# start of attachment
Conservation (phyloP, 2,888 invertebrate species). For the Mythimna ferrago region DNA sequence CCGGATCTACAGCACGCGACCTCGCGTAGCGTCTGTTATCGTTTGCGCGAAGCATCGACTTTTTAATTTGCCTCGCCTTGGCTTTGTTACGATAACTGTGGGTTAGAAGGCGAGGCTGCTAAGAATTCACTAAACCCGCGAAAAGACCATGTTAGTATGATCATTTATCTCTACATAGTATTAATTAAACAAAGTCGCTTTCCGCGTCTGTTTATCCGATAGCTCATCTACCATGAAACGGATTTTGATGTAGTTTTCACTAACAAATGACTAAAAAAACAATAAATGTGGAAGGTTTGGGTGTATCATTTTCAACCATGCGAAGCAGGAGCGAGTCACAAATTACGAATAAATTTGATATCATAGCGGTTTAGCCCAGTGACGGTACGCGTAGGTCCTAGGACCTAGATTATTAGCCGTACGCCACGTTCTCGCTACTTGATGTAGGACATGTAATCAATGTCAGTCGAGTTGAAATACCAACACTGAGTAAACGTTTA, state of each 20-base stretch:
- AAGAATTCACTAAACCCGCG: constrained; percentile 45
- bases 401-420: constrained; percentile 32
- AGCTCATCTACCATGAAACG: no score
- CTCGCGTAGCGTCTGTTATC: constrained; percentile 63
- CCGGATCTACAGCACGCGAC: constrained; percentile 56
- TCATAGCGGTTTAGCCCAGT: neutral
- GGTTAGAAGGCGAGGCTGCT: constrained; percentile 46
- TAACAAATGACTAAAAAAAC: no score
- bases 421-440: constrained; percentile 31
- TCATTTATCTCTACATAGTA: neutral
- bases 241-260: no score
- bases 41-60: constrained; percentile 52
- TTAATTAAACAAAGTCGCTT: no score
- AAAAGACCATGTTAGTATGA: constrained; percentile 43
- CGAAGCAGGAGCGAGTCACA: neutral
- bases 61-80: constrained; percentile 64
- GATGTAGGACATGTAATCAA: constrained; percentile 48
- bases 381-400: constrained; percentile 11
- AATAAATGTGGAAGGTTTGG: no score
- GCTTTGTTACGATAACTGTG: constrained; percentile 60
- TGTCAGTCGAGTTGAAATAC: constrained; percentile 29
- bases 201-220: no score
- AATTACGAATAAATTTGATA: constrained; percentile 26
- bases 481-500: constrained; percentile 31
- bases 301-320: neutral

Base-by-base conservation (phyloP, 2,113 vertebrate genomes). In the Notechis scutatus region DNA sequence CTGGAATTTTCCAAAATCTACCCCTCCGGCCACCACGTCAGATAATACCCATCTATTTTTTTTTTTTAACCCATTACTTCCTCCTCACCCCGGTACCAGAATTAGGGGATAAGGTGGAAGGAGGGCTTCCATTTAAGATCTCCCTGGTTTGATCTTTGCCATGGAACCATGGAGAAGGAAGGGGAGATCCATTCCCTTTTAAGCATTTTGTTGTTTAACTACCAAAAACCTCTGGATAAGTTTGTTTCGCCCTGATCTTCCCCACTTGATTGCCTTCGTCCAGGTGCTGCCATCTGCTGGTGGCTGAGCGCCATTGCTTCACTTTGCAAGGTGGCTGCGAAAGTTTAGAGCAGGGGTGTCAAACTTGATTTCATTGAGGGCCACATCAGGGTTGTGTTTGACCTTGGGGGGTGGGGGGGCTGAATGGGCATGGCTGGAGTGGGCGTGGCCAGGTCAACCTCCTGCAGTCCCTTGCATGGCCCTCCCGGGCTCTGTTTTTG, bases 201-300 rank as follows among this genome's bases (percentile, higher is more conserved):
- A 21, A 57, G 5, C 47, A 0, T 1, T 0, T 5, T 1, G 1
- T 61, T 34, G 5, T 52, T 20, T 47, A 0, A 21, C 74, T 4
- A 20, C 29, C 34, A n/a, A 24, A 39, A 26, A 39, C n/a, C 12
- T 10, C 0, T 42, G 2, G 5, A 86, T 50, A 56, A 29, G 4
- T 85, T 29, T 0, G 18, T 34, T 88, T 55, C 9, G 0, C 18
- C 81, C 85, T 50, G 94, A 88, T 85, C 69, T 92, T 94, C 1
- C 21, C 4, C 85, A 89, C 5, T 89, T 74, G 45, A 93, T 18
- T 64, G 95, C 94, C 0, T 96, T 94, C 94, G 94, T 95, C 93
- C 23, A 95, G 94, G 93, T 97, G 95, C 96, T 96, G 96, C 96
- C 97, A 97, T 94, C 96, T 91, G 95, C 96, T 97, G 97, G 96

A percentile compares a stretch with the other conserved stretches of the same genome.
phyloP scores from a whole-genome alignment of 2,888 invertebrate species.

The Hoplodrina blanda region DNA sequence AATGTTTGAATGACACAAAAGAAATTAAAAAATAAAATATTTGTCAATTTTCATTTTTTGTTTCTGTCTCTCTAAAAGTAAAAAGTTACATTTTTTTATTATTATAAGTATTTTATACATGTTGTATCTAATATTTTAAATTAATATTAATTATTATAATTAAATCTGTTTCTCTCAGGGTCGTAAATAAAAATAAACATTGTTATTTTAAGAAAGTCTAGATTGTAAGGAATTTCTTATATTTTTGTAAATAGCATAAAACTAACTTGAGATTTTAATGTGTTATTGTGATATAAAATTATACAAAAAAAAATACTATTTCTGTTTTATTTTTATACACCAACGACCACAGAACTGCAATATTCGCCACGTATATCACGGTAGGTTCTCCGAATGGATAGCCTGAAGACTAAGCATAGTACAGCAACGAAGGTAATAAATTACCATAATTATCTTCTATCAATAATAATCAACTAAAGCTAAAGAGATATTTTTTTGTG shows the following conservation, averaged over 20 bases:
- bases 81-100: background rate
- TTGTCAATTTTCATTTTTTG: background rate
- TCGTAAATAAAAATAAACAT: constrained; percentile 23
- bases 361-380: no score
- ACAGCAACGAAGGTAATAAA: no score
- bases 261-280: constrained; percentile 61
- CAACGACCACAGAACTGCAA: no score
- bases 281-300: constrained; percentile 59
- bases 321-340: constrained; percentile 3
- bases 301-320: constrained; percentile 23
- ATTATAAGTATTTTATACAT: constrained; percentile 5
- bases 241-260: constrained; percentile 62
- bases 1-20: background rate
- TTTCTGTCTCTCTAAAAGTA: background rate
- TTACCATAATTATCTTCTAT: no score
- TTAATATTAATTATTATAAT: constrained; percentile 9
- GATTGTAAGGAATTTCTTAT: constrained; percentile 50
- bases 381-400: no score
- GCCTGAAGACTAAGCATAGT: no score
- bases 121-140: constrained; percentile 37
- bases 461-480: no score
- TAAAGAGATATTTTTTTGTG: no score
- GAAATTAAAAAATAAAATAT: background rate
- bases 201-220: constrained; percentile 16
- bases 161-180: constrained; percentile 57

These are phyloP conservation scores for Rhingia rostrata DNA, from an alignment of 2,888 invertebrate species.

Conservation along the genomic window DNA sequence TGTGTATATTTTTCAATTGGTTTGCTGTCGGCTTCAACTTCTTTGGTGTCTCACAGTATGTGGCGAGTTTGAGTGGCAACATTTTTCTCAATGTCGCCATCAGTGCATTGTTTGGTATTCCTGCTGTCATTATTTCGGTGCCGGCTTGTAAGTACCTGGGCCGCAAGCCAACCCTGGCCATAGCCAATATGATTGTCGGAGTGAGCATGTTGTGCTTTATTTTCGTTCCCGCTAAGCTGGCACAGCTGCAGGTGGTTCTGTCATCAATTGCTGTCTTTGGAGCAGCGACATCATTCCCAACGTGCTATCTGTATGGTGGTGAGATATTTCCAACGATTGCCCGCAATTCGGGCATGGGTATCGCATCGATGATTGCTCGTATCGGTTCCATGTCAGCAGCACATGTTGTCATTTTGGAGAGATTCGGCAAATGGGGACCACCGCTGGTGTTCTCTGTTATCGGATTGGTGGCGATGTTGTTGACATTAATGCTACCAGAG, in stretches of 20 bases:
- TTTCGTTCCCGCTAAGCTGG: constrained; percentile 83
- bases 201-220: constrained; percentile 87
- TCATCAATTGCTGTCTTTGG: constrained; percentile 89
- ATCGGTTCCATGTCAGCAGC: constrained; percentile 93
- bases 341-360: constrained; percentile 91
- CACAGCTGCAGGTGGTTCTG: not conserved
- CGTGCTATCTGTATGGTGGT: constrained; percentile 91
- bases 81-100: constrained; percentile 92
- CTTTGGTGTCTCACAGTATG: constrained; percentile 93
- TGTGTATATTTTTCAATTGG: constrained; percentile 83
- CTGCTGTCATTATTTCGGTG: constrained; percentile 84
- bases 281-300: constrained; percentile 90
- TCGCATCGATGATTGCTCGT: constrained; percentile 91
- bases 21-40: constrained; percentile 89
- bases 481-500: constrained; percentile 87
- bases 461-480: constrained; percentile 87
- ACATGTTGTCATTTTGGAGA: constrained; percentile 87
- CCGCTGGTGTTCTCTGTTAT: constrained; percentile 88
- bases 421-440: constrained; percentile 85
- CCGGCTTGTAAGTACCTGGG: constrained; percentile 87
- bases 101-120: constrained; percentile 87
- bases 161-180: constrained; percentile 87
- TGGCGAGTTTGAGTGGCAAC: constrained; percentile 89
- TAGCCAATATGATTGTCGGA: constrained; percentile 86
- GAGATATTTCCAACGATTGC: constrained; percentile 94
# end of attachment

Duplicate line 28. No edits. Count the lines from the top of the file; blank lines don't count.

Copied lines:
- A 21, A 57, G 5, C 47, A 0, T 1, T 0, T 5, T 1, G 1